Vietnam’s banks: small capital, low technology, bad debt

Created 01 December 2018
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While commercial banks in the world are changing fast to adapt to the 4.0 industrial revolution, Vietnam’s banks are still busy trying to raise capital.

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State-owned banks are considered the pillars of the national economy


Le Xuan Nghia, a banking expert, said after the 2008 financial crisis, the standards on bank administration were strengthened heightened, leaving Vietnam far behind.

Considered the ‘pillars’ of the national economy, the four largest banks, where the state holds a controlling stake, have a capital adequacy ratio (CAR) just above 9 percent, the minimum required level.

International institutions warned that if Vietnam’s banks cannot increase their capital, once Basel II’s standards are applied, their CARs may drop to 7 percent.

Joint stock banks have higher CARs, but they also find it difficult to observe Basel II, because they not only have to satisfy the requirements in capital, but also follow a series of strict requirements stipulated in Basel II.

The year 2020 is nearing, but to date, of the 10 banks that will apply Basel II in a pilot program, only VIB, VP Bank and Vietcombank are ready.

Dang Ngoc Duc, head of the Banking & Finance Institute, said the total capital of four largest banks in Vietnam is just equal to the capital of a medium-scale bank in the region. The small capital makes banks vulnerable to risks.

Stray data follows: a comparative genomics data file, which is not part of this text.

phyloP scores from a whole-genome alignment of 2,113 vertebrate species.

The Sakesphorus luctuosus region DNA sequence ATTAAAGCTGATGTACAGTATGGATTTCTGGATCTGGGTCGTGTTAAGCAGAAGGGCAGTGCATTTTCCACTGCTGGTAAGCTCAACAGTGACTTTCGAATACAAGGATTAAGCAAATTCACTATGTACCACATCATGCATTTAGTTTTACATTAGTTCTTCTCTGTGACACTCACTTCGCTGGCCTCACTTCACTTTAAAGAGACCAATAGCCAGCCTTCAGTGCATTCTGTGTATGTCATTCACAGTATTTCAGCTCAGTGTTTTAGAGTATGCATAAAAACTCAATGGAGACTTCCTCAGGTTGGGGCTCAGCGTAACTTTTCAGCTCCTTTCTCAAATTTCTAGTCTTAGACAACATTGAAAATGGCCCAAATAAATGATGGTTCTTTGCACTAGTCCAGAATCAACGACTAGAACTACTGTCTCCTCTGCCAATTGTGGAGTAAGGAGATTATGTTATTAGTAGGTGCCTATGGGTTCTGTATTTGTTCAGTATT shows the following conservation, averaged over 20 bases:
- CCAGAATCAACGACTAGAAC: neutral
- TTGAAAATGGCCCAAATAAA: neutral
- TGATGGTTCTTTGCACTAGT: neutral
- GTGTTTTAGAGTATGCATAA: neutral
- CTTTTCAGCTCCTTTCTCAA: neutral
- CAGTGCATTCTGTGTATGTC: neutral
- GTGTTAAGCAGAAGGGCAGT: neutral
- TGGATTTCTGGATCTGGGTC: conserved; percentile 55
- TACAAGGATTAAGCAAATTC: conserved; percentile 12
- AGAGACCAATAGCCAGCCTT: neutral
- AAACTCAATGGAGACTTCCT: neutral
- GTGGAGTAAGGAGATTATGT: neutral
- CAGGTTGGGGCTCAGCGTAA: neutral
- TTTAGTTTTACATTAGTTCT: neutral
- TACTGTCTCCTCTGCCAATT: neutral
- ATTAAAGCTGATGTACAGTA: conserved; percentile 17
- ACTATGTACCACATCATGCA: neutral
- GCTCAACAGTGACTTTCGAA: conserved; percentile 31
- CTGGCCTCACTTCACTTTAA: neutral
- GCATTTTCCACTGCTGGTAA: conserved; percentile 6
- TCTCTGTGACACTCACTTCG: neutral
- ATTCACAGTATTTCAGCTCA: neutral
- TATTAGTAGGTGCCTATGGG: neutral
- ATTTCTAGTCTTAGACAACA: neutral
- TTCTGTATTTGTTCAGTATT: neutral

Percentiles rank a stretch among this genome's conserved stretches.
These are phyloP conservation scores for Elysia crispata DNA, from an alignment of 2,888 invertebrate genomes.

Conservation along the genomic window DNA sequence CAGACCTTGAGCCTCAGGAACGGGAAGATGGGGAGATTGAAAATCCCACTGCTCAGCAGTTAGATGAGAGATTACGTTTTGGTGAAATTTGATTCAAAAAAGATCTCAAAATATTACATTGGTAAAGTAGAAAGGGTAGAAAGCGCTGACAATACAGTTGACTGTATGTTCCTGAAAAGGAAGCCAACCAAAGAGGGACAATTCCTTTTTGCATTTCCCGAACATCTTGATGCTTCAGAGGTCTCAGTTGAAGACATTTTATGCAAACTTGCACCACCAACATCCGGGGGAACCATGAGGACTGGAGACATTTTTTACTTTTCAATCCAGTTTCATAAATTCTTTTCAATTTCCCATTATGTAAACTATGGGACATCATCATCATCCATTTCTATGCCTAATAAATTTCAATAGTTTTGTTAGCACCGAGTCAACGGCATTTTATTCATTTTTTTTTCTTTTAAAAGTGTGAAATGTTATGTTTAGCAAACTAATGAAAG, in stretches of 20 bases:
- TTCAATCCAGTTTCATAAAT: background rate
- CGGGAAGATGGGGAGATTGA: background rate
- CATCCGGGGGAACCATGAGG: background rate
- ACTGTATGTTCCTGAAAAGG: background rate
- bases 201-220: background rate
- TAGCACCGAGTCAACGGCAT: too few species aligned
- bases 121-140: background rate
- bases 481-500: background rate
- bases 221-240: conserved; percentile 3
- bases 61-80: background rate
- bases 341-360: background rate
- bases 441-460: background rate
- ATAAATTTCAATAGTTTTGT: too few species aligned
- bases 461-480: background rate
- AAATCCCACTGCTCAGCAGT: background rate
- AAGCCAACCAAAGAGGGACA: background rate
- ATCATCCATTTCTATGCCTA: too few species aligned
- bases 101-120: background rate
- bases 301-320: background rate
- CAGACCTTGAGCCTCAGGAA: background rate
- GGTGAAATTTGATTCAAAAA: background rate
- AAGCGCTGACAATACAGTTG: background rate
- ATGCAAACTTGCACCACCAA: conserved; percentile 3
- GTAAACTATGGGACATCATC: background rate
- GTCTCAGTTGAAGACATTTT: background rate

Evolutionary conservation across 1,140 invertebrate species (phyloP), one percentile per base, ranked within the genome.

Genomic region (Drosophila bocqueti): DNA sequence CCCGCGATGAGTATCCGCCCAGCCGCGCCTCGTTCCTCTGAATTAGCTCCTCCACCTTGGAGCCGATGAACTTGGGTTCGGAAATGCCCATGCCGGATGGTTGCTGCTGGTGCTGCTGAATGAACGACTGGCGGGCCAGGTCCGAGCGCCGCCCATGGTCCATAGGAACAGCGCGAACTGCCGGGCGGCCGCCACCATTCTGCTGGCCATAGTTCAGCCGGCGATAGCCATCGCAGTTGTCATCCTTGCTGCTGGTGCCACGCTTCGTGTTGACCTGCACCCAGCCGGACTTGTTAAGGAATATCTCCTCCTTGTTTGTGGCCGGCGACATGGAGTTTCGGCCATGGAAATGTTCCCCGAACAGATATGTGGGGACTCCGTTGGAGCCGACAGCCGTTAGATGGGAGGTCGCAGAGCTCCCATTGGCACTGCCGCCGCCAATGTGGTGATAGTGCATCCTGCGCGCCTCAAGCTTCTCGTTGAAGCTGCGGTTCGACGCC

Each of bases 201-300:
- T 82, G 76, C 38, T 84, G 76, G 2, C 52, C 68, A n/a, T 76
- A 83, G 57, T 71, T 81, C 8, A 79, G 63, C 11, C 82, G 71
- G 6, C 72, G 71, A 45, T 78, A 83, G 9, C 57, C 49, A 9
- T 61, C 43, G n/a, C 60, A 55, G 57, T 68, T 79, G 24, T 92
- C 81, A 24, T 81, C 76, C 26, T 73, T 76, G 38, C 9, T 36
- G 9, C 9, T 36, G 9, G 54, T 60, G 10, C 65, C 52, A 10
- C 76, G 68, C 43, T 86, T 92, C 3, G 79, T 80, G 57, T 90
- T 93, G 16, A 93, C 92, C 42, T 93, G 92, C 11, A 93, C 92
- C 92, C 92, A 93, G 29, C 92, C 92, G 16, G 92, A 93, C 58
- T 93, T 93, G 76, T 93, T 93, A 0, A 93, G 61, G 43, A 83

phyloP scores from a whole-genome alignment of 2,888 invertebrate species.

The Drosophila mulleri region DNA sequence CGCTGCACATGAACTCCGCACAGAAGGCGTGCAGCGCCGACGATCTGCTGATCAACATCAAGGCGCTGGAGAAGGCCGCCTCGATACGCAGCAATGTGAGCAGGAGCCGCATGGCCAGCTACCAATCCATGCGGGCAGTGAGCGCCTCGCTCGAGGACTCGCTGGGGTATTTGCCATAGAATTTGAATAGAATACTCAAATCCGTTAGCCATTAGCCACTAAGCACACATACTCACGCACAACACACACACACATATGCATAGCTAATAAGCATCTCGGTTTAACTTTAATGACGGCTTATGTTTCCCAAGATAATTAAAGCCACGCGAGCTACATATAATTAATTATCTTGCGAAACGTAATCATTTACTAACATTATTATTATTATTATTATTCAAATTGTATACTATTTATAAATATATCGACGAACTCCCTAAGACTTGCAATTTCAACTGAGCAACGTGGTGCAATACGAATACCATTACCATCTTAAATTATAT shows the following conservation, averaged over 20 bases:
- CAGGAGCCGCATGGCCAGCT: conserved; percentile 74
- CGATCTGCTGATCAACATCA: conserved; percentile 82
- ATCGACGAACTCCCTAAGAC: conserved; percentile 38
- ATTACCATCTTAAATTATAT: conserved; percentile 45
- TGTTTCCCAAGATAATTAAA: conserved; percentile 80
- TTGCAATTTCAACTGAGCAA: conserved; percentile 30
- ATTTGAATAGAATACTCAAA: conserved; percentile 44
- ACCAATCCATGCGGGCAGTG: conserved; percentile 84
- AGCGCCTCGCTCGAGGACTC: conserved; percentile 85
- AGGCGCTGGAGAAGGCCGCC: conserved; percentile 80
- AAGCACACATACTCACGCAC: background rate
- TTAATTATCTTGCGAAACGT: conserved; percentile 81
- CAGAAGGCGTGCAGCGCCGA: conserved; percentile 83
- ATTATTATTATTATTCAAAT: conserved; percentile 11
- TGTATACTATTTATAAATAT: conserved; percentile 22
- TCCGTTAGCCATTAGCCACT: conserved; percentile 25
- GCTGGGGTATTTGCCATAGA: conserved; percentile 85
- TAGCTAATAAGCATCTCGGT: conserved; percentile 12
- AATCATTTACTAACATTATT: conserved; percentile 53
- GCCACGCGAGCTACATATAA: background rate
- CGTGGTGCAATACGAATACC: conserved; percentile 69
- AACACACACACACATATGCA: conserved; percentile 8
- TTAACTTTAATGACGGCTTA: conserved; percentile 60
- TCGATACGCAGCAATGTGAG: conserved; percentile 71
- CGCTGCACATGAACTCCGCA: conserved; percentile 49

“In the banking sector, the scale of total assets and stockholder equity serve as a ‘buffer’ against risk. The capital of Vietnamese banks is too small,” Duc commented.

Modernization is a compulsory in the second phase of the bank restructuring process. However, analysts say that digital products introduced by banks so far remain very poor.

“In 2016, when I visited a bank branch in Spain, the branch had 95 workers. But when I once again met the bank’s manager last October, I heard that there are only three workers left and all operations are carried out online,” Nghia said.

An analyst, agreeing with Nghia, said while the banks in the world are using technology to manage service quality and customers, and develop new products and ecosystems, most Vietnamese banks still cannot create a digital space for customers.

The latest reports show that the bad debt ratio has increased again despite good macroeconomic indicators.

The fifth-group debt, or irrecoverable debt, of 23 reported banks, increased by 31 percent, compared to earlier this year, to VND46.9 trillion.



Nam Mai

Source: - Bridge

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